The aim of science is to establish facts, as accurately as possible. It is therefore crucially important to determine whether an observed phenomenon is real, or whether it’s the result of pure chance. If you declare that you’ve discovered something when in fact it’s just random, that’s called a false discovery or a false positive. And false positives are alarmingly common in some areas of medical science. In 2005, the epidemiologist John Ioannidis at Stanford caused a storm when he wrote the paper ‘Why Most Published Research Findings Are False’, focusing on results in certain areas of biomedicine. He’s been vindicated by subsequent investigations. For example, a recent article found that repeating 100 different results in experimental psychology confirmed the original conclusions in only 38 per cent of cases. It’s probably at least as bad for brain-imaging studies and cognitive neuroscience. How can this happen?
The problem of how to distinguish a genuine observation from random chance is a very old one. It’s been debated for centuries by philosophers and, more fruitfully, by statisticians. It turns on the distinction between induction and deduction. Science is an exercise in inductive reasoning: we are making observations and trying to infer general rules from them. Induction can never be certain. In contrast, deductive reasoning is easier: you deduce what you would expect to observe if some general rule were true and then compare it with what you actually see. The problem is that, for a scientist, deductive arguments don’t directly answer the question that you want to ask.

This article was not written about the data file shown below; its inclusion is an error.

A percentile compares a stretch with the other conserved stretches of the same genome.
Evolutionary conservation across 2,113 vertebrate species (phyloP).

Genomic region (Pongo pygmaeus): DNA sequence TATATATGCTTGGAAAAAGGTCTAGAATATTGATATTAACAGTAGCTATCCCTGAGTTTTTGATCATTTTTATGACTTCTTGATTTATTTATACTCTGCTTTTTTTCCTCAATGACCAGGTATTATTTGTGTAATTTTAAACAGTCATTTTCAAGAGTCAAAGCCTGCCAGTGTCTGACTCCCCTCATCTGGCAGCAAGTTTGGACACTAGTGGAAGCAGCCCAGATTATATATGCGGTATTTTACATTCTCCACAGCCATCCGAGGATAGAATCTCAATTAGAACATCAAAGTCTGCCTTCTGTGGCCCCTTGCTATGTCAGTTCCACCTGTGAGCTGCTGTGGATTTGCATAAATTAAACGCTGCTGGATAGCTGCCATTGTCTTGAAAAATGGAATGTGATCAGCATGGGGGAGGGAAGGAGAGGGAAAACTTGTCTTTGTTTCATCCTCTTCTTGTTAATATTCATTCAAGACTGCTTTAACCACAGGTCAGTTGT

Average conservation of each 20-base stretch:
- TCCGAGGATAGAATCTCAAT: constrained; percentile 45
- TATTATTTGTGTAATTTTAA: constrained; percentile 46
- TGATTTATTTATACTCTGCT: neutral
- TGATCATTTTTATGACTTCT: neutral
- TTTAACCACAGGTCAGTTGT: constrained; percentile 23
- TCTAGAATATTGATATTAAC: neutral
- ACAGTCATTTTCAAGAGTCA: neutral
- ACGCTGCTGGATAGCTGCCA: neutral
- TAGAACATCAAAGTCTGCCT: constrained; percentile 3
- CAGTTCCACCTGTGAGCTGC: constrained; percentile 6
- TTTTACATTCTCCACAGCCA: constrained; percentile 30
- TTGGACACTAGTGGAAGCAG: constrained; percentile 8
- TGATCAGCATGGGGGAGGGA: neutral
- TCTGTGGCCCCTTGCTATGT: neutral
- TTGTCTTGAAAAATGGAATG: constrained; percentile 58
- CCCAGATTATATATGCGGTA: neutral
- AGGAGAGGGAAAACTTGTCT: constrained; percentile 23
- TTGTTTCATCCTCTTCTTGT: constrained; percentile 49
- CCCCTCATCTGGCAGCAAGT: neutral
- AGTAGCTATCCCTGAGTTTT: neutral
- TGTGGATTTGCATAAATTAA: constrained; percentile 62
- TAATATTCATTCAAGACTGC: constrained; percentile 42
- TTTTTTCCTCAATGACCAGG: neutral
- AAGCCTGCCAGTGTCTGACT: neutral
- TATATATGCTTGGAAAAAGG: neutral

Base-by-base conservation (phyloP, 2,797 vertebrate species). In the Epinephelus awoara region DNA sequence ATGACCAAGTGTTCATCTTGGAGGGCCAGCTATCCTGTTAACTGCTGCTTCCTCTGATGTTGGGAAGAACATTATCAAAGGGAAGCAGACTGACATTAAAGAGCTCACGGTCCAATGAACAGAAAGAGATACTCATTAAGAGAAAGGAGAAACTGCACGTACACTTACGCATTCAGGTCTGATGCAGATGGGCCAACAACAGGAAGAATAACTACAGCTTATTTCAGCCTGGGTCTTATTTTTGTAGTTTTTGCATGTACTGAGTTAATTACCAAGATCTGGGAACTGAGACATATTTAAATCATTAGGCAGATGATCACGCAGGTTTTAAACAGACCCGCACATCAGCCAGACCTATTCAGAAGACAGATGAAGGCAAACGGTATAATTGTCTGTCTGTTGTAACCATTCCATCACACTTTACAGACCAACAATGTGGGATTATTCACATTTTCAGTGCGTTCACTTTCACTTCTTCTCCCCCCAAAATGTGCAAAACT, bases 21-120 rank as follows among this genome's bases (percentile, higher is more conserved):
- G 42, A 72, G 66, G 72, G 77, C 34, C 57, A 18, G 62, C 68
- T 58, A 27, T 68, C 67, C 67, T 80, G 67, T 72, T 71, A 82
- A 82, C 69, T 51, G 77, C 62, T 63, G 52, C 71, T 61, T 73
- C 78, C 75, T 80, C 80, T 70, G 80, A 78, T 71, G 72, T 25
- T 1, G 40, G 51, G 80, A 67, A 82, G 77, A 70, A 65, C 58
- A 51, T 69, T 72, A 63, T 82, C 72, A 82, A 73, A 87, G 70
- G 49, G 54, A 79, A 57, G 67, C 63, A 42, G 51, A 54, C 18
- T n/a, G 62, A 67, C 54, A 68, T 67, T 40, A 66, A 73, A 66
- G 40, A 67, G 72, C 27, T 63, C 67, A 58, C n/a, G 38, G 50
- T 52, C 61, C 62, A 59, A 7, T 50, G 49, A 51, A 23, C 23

What matters to a scientific observer is how often you’ll be wrong if you claim that an effect is real, rather than being merely random. That’s a question of induction, so it’s hard. In the early 20th century, it became the custom to avoid induction, by changing the question into one that used only deductive reasoning. In the 1920s, the statistician Ronald Fisher did this by advocating tests of statistical significance. These are wholly deductive and so sidestep the philosophical problems of induction.
Tests of statistical significance proceed by calculating the probability of making our observations (or the more extreme ones) if there were no real effect. This isn’t an assertion that there is no real effect, but rather a calculation of what would be expected if there were no real effect. The postulate that there is no real effect is called the null hypothesis, and the probability is called the p-value. Clearly the smaller the p-value, the less plausible the null hypothesis, so the more likely it is that there is, in fact, a real effect. All you have to do is to decide how small the p-value must be before you declare that you’ve made a discovery. But that turns out to be very difficult.
The problem is that the p-value gives the right answer to the wrong question. What we really want to know is not the probability of the observations given a hypothesis about the existence of a real effect, but rather the probability that there is a real effect – that the hypothesis is true – given the observations. And that is a problem of induction.